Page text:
Whether you have a Springer Spaniel, a Pomeranian or a Rottweiler, many breeds of dog can be trained to pull a cart Some dogs (like Siberian Huskies), have a natural instinct for it. Just say "Mush!" and they're off. To coax your dog into pulling weight, you need a little patience, lots of treats and love, and a harness that is comfortable and well-made. Home-made harnesses can fit the bill, as long as Fido or Scruffy is willing to stand long enough for his fitting. Within a few hours, he'll be attached to a cart and pulling in comfort and style.
- Skill level:
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Things you need
- 4 yards of 1-inch nylon webbing
- 1 yard polyester fleece (10 inches wide)
- Heavy polyester thread
- 1/4-inch solid braid nylon rope, 18 inches long
- Dressmaking pins
Fold the webbing in the centre at a 40-degree inside angle. Sew together, leaving a quarter-inch loop at the end to slid a nylon rope through.
Place the sewn webbing joint at the base of the dog's tail. Pull each side along your dog's ribcage and under the front leg. Cross the webbing strips under the front legs, and pull up and over the opposite shoulder. Pin the place where the webbing strips crossed.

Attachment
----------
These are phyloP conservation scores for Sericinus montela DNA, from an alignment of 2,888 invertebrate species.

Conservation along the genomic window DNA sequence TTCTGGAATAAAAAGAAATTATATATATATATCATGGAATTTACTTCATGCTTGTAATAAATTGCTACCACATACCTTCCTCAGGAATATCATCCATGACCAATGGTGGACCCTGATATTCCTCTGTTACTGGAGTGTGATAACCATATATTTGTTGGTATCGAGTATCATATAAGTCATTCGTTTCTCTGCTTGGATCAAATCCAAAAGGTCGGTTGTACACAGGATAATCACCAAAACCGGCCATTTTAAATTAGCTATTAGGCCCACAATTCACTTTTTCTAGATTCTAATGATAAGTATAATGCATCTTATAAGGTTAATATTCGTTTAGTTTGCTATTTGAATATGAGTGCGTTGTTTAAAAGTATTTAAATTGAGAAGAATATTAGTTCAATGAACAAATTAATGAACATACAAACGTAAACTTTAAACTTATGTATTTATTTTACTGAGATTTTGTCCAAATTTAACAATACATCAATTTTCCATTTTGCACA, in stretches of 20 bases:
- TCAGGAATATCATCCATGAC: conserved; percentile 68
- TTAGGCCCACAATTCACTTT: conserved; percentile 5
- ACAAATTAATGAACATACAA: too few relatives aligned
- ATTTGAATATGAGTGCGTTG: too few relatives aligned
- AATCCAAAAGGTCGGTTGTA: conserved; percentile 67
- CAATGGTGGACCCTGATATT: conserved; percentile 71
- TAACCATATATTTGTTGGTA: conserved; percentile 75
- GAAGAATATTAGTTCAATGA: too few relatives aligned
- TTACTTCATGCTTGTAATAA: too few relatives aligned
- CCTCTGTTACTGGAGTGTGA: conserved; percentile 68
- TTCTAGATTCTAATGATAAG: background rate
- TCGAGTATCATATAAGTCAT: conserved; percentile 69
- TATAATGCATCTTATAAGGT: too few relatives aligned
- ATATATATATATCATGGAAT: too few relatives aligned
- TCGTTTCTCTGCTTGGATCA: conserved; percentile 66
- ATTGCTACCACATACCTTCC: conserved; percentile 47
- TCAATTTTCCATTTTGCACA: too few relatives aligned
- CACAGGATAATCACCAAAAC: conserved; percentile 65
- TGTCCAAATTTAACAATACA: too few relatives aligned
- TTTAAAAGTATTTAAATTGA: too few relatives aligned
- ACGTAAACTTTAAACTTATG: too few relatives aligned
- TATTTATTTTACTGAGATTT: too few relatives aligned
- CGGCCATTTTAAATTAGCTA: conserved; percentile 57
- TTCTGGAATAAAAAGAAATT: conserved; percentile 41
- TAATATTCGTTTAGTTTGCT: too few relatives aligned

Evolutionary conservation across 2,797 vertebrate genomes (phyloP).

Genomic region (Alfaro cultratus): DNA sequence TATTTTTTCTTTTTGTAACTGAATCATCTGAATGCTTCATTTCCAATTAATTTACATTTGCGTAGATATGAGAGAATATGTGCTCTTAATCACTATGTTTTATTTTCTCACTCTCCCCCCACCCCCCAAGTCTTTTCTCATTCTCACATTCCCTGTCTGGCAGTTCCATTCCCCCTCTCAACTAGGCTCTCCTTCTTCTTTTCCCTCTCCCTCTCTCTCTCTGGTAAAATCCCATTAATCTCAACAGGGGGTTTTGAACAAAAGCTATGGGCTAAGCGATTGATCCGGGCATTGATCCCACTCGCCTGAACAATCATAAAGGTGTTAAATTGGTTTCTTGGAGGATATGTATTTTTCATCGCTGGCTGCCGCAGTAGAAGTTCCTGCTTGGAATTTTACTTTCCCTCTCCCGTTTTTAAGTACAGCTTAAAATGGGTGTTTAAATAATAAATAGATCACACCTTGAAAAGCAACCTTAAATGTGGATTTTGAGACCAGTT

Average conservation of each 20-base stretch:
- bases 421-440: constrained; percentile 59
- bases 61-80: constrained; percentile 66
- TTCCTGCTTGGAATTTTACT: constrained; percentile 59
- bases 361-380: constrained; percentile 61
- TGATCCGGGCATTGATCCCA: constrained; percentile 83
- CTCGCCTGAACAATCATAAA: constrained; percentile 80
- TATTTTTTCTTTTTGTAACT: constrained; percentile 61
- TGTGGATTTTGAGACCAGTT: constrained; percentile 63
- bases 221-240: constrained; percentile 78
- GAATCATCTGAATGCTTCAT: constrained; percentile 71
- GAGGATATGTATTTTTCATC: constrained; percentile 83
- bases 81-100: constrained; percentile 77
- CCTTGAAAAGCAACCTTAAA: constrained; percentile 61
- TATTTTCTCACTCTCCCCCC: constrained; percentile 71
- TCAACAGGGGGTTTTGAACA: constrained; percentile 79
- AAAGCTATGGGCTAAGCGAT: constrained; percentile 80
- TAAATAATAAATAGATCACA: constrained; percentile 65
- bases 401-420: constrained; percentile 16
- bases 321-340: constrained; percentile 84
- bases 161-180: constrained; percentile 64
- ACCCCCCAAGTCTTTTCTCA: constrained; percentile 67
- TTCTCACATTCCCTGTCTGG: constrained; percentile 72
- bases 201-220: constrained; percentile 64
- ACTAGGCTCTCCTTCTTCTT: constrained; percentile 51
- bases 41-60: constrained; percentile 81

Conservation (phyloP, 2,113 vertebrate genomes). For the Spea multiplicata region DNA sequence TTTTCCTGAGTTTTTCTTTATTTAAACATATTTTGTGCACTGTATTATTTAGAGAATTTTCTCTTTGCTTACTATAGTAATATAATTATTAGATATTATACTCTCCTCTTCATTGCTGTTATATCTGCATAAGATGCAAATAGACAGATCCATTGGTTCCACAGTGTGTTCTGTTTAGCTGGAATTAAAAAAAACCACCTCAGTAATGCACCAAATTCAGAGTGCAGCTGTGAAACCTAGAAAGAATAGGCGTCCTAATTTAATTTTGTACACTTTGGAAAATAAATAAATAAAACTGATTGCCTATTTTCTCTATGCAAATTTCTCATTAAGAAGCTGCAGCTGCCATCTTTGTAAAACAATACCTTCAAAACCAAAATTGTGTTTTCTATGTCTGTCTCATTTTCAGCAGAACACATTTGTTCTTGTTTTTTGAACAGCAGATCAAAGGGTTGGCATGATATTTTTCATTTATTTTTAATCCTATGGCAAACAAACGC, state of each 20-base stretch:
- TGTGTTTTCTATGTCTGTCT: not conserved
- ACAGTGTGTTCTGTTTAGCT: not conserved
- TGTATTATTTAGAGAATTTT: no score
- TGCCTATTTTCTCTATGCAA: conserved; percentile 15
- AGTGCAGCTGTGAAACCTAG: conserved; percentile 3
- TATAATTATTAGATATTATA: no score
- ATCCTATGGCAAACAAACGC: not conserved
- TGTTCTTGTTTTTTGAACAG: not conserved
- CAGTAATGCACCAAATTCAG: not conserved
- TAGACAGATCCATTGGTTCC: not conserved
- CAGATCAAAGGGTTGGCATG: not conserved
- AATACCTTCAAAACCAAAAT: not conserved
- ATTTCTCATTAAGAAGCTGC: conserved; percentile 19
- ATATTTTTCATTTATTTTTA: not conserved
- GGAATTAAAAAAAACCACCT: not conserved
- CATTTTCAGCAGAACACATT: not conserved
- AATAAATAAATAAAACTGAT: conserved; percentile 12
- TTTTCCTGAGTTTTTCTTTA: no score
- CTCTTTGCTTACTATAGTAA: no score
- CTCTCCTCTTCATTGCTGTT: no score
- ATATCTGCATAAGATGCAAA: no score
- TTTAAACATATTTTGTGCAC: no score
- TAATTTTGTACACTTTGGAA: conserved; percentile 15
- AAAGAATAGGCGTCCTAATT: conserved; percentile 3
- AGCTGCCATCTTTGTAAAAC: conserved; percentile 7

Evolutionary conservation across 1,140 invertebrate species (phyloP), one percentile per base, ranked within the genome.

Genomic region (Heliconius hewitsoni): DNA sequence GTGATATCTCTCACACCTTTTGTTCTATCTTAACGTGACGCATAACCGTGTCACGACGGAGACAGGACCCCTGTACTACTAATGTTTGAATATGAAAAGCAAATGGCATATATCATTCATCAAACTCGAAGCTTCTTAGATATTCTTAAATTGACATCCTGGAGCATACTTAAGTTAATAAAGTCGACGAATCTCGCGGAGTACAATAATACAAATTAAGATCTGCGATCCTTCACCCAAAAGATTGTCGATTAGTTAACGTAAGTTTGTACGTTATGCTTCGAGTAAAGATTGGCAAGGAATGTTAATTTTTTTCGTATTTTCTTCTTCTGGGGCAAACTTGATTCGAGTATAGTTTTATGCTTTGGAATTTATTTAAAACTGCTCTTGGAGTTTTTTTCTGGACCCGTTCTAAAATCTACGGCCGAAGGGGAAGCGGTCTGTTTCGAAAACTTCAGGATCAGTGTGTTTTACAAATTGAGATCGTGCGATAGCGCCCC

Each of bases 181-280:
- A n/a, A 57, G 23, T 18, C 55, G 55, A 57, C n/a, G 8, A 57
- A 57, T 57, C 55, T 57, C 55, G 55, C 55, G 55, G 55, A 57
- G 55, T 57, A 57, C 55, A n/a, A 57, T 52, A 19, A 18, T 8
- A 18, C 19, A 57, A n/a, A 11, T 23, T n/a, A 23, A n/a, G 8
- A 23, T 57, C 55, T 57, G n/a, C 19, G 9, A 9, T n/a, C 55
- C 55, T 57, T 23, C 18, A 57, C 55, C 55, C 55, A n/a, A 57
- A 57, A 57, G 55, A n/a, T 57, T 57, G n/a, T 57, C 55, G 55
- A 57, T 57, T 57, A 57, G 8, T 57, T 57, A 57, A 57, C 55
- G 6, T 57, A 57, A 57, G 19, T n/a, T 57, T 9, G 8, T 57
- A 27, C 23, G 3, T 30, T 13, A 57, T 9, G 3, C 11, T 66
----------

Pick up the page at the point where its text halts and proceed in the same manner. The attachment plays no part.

Pull the webbing strips over the shoulder blades, leaving a little room under the webbing for a fleece strip. Cross again at the neck and pin the joint. Continue bringing the webbing down straight (do not bend at an angle). Pin the webbing where it meets the webbing strip going along the dog's flanks. Cut the webbing at this point.
Remove the harness and sew the three new joints together.
Use the remaining webbing pieces to create a backstrap, a piece of webbing sewn about 6 inches in from the dog's tail, going from hip to hip. Sew into place on the harness.
Cut the fleece padding. Measure along the harness from the joint at the base of the neck, under the legs, and through to the armpits. Add 6 inches to this length. Fold the fleece over five times, so that it is 2 inches wide and 5 layers thick. Sew onto the harness.
Tips and warnings
- The sizes given are for a 55-pound dog. Make adjustments in webbing length and width for larger or smaller dogs. For example, larger dogs (over 27.2 Kilogram) may need 1.5-inch webbing.
- Watch your dog for signs that he isn't comfortable, including not wanting to pull. This may be a sign your home-made harness is causing discomfort or pain.
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